21 January 2008

More than 200 high school students from Queensland and northern New South Wales will converge on The University of Queensland tomorrow to discover the wonders of science and technology.

The Siemens Science Experience, which runs from January 22 to 24, will be a fun three days of hands-on science activities for students about to enter Year 10, including a group of indigenous students from as far away as Doomadgee, in far north Queensland.

Students will help catch a fiendish criminal using forensic osteology techniques; discover how computational science can be used to explore some of the hows and whys of plant growth; investigate the human brain and its building block the neuron; extract DNA; locate animals using radio-tracking; and examine how game show contestants maximise their winnings.

UQ director of The Siemens Science Experience Dr Adrian Bradley said the university environment would provide enriching science experiences not normally available in schools.

“The students will get the opportunity to experience the wonder of science while demystifying what goes on at a university,” Dr Bradley said.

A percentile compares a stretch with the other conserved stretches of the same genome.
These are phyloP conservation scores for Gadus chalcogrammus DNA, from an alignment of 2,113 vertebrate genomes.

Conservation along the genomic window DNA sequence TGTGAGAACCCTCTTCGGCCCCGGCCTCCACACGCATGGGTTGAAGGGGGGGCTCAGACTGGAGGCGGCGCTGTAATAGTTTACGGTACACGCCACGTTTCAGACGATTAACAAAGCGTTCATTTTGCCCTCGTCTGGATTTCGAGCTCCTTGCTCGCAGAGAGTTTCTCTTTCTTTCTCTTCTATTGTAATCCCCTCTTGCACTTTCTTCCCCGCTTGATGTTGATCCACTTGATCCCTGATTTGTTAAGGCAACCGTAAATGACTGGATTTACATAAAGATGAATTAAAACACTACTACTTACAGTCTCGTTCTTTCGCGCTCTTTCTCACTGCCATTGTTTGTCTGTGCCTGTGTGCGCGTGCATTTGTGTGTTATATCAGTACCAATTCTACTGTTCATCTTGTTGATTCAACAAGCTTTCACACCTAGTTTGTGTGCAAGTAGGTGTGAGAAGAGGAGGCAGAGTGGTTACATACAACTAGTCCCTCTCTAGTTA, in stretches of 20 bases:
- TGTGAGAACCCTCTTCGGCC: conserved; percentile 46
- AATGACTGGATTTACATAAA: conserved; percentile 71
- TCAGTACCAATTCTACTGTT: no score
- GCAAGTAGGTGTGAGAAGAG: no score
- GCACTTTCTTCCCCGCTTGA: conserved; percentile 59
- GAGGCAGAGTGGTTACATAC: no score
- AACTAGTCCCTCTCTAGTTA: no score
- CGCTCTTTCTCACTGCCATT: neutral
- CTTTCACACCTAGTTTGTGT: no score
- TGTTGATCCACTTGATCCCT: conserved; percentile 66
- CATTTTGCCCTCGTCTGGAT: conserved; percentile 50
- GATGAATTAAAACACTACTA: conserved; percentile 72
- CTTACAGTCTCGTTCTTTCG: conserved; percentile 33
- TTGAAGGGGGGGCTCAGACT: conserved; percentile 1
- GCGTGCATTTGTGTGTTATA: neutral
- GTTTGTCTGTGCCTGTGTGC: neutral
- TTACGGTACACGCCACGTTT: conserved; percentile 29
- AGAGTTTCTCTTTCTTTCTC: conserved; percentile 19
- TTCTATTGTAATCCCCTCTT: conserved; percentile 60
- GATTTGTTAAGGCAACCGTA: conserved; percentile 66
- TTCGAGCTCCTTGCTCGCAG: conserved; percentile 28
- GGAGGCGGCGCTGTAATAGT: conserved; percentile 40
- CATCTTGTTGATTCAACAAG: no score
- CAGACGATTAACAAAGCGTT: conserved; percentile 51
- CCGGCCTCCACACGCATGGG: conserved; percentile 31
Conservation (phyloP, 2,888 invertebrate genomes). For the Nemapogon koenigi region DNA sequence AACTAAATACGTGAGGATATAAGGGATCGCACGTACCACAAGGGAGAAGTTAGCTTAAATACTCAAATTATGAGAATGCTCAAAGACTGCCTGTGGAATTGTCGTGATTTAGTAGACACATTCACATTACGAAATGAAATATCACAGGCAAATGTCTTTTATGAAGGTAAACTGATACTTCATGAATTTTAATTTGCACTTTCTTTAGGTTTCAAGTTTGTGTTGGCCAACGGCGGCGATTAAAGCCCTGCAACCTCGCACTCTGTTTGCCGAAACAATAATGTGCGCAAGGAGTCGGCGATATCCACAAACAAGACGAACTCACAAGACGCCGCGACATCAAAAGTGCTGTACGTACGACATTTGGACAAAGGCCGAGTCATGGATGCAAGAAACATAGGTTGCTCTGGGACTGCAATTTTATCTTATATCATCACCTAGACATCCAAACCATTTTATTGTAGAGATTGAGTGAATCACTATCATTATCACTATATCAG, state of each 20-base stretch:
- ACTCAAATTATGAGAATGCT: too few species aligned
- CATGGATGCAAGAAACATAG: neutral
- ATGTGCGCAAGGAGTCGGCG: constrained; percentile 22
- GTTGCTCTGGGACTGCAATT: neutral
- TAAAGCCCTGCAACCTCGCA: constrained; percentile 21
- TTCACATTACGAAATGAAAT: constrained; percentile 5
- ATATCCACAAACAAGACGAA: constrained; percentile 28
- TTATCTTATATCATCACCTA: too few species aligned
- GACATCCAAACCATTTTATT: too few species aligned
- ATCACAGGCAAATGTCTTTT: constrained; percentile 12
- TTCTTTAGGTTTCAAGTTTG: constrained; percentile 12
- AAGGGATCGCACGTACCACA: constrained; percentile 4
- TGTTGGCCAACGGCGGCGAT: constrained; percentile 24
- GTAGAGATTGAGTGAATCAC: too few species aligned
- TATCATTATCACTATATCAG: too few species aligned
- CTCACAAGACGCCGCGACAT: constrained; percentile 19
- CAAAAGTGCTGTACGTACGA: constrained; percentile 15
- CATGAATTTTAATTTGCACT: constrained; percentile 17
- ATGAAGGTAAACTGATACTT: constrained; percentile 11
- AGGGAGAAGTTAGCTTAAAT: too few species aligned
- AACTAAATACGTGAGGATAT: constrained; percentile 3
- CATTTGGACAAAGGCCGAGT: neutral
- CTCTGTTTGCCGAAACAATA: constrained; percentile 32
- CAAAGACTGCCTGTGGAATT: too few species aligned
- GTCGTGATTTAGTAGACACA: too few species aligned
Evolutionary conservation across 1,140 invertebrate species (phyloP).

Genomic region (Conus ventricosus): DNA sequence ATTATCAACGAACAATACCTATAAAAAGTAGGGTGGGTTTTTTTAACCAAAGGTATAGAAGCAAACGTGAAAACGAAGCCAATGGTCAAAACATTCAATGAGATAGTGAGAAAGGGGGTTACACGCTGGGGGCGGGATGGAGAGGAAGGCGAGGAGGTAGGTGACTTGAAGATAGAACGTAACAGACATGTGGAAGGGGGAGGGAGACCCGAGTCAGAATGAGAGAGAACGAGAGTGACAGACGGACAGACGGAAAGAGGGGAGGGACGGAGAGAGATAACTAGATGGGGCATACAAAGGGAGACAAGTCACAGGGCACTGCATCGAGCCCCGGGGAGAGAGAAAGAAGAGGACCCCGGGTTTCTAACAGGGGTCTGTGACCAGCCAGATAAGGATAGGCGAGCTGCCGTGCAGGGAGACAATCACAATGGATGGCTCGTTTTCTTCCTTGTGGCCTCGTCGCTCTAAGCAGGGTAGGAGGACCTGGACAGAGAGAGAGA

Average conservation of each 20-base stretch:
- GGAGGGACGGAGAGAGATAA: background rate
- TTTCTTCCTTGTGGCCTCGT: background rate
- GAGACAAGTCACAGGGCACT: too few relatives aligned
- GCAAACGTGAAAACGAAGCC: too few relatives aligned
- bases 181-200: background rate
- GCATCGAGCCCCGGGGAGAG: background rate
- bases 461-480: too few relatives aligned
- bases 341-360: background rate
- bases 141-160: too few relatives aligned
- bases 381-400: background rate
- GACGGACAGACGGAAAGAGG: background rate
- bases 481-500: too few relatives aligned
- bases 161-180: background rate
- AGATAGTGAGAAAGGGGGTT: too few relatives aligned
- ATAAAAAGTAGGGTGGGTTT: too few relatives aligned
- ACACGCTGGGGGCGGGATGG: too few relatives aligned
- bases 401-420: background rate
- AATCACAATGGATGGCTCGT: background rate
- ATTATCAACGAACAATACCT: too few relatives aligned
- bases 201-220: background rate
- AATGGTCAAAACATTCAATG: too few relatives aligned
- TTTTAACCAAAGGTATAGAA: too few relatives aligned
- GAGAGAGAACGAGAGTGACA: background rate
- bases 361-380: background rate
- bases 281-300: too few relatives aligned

“Often the bridge between school and university is a large one to cross and the Siemens Science Experience aims to change that while giving students a hands-on opportunity to learn from various experts and find out what careers are available within the scientific field.”

UQ Vice-Chancellor Professor Paul Greenfield will deliver the welcoming address at the opening ceremony on Tuesday, January 22 at the Steele Lecture Theatre at 9am followed by Alexandra Pelvin from Biotechnology Australia who will speak on emerging areas and careers in biotechnology.

The Siemens Science Experience has run at UQ since the early 1990s and has seen thousands of school students exposed to areas including anatomy, quantum physics, engineering, chemistry, computational science, robotics, mathematics, neurophysiology, materials science and biology. The program began in Melbourne in 1990 and now runs at 34 universities throughout Australia.

The event is supported by Rotary, Biotechnology Australia and the Queensland Museum, and will conclude on Thursday, January 24, when another 210 students from similar programs at Griffith University and the Queensland University of Technology will come together at UQ for the closing ceremony.

Media inquiries: Dr Adrian Bradley (3365 3386 or 0419 796 553) or Andrew Dunne at UQ Communications (3365 2802 or 0433 364 181).